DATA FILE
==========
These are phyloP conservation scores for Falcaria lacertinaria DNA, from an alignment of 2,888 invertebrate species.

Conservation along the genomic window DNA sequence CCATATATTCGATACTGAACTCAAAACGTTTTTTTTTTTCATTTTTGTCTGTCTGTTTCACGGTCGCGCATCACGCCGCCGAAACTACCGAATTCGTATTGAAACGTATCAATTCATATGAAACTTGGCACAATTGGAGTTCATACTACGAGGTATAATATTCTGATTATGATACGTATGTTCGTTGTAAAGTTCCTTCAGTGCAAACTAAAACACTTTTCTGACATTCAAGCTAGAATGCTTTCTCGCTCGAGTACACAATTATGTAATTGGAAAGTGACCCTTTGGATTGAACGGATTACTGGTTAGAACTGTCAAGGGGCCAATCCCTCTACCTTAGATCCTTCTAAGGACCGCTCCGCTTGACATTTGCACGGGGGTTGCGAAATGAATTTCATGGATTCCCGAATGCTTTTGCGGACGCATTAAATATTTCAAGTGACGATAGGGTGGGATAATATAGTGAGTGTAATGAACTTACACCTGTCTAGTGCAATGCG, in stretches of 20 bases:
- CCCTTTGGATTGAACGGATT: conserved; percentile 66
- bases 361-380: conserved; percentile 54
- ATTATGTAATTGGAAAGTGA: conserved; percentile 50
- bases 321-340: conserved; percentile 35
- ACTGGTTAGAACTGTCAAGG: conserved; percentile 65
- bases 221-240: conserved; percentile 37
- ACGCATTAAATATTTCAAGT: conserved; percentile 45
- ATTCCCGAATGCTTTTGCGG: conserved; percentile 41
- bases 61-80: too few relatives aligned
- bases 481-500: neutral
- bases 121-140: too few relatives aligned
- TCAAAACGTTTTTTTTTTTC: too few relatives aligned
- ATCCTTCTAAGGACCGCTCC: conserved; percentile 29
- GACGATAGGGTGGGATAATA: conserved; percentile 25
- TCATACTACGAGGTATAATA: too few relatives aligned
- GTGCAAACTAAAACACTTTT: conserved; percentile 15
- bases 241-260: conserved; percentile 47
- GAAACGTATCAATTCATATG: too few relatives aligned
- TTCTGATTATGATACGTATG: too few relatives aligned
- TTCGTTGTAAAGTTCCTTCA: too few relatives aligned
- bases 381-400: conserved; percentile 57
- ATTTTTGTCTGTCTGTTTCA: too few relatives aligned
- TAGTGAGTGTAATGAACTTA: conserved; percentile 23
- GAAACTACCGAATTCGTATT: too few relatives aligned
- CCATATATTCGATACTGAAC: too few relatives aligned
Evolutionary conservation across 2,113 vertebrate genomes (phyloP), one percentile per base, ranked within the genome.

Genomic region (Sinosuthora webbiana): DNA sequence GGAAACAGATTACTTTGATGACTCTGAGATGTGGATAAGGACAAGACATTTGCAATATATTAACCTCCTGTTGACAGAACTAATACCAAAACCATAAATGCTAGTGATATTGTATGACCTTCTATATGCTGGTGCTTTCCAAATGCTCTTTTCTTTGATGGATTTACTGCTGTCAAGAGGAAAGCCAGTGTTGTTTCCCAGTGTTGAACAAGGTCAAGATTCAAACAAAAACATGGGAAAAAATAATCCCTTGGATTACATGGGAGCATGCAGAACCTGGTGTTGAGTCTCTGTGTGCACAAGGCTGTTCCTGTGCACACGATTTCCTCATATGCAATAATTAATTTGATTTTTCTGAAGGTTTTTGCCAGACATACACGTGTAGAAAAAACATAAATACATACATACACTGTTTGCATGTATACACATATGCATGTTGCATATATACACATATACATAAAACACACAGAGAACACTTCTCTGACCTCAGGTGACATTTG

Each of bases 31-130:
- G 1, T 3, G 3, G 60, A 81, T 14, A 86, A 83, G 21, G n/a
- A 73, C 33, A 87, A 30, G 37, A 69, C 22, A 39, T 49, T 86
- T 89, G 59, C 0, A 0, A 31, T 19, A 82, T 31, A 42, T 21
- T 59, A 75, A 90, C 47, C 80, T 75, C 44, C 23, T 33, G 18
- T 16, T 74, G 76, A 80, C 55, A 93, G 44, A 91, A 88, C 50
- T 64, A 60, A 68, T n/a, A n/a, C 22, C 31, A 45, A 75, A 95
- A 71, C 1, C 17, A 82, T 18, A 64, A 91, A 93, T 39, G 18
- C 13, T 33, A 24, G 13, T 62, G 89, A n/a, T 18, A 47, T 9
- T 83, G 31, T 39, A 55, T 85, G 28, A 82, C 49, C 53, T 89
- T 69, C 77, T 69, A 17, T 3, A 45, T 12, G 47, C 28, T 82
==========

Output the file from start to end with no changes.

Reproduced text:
These are phyloP conservation scores for Falcaria lacertinaria DNA, from an alignment of 2,888 invertebrate species.

Conservation along the genomic window DNA sequence CCATATATTCGATACTGAACTCAAAACGTTTTTTTTTTTCATTTTTGTCTGTCTGTTTCACGGTCGCGCATCACGCCGCCGAAACTACCGAATTCGTATTGAAACGTATCAATTCATATGAAACTTGGCACAATTGGAGTTCATACTACGAGGTATAATATTCTGATTATGATACGTATGTTCGTTGTAAAGTTCCTTCAGTGCAAACTAAAACACTTTTCTGACATTCAAGCTAGAATGCTTTCTCGCTCGAGTACACAATTATGTAATTGGAAAGTGACCCTTTGGATTGAACGGATTACTGGTTAGAACTGTCAAGGGGCCAATCCCTCTACCTTAGATCCTTCTAAGGACCGCTCCGCTTGACATTTGCACGGGGGTTGCGAAATGAATTTCATGGATTCCCGAATGCTTTTGCGGACGCATTAAATATTTCAAGTGACGATAGGGTGGGATAATATAGTGAGTGTAATGAACTTACACCTGTCTAGTGCAATGCG, in stretches of 20 bases:
- CCCTTTGGATTGAACGGATT: conserved; percentile 66
- bases 361-380: conserved; percentile 54
- ATTATGTAATTGGAAAGTGA: conserved; percentile 50
- bases 321-340: conserved; percentile 35
- ACTGGTTAGAACTGTCAAGG: conserved; percentile 65
- bases 221-240: conserved; percentile 37
- ACGCATTAAATATTTCAAGT: conserved; percentile 45
- ATTCCCGAATGCTTTTGCGG: conserved; percentile 41
- bases 61-80: too few relatives aligned
- bases 481-500: neutral
- bases 121-140: too few relatives aligned
- TCAAAACGTTTTTTTTTTTC: too few relatives aligned
- ATCCTTCTAAGGACCGCTCC: conserved; percentile 29
- GACGATAGGGTGGGATAATA: conserved; percentile 25
- TCATACTACGAGGTATAATA: too few relatives aligned
- GTGCAAACTAAAACACTTTT: conserved; percentile 15
- bases 241-260: conserved; percentile 47
- GAAACGTATCAATTCATATG: too few relatives aligned
- TTCTGATTATGATACGTATG: too few relatives aligned
- TTCGTTGTAAAGTTCCTTCA: too few relatives aligned
- bases 381-400: conserved; percentile 57
- ATTTTTGTCTGTCTGTTTCA: too few relatives aligned
- TAGTGAGTGTAATGAACTTA: conserved; percentile 23
- GAAACTACCGAATTCGTATT: too few relatives aligned
- CCATATATTCGATACTGAAC: too few relatives aligned
Evolutionary conservation across 2,113 vertebrate genomes (phyloP), one percentile per base, ranked within the genome.

Genomic region (Sinosuthora webbiana): DNA sequence GGAAACAGATTACTTTGATGACTCTGAGATGTGGATAAGGACAAGACATTTGCAATATATTAACCTCCTGTTGACAGAACTAATACCAAAACCATAAATGCTAGTGATATTGTATGACCTTCTATATGCTGGTGCTTTCCAAATGCTCTTTTCTTTGATGGATTTACTGCTGTCAAGAGGAAAGCCAGTGTTGTTTCCCAGTGTTGAACAAGGTCAAGATTCAAACAAAAACATGGGAAAAAATAATCCCTTGGATTACATGGGAGCATGCAGAACCTGGTGTTGAGTCTCTGTGTGCACAAGGCTGTTCCTGTGCACACGATTTCCTCATATGCAATAATTAATTTGATTTTTCTGAAGGTTTTTGCCAGACATACACGTGTAGAAAAAACATAAATACATACATACACTGTTTGCATGTATACACATATGCATGTTGCATATATACACATATACATAAAACACACAGAGAACACTTCTCTGACCTCAGGTGACATTTG

Each of bases 31-130:
- G 1, T 3, G 3, G 60, A 81, T 14, A 86, A 83, G 21, G n/a
- A 73, C 33, A 87, A 30, G 37, A 69, C 22, A 39, T 49, T 86
- T 89, G 59, C 0, A 0, A 31, T 19, A 82, T 31, A 42, T 21
- T 59, A 75, A 90, C 47, C 80, T 75, C 44, C 23, T 33, G 18
- T 16, T 74, G 76, A 80, C 55, A 93, G 44, A 91, A 88, C 50
- T 64, A 60, A 68, T n/a, A n/a, C 22, C 31, A 45, A 75, A 95
- A 71, C 1, C 17, A 82, T 18, A 64, A 91, A 93, T 39, G 18
- C 13, T 33, A 24, G 13, T 62, G 89, A n/a, T 18, A 47, T 9
- T 83, G 31, T 39, A 55, T 85, G 28, A 82, C 49, C 53, T 89
- T 69, C 77, T 69, A 17, T 3, A 45, T 12, G 47, C 28, T 82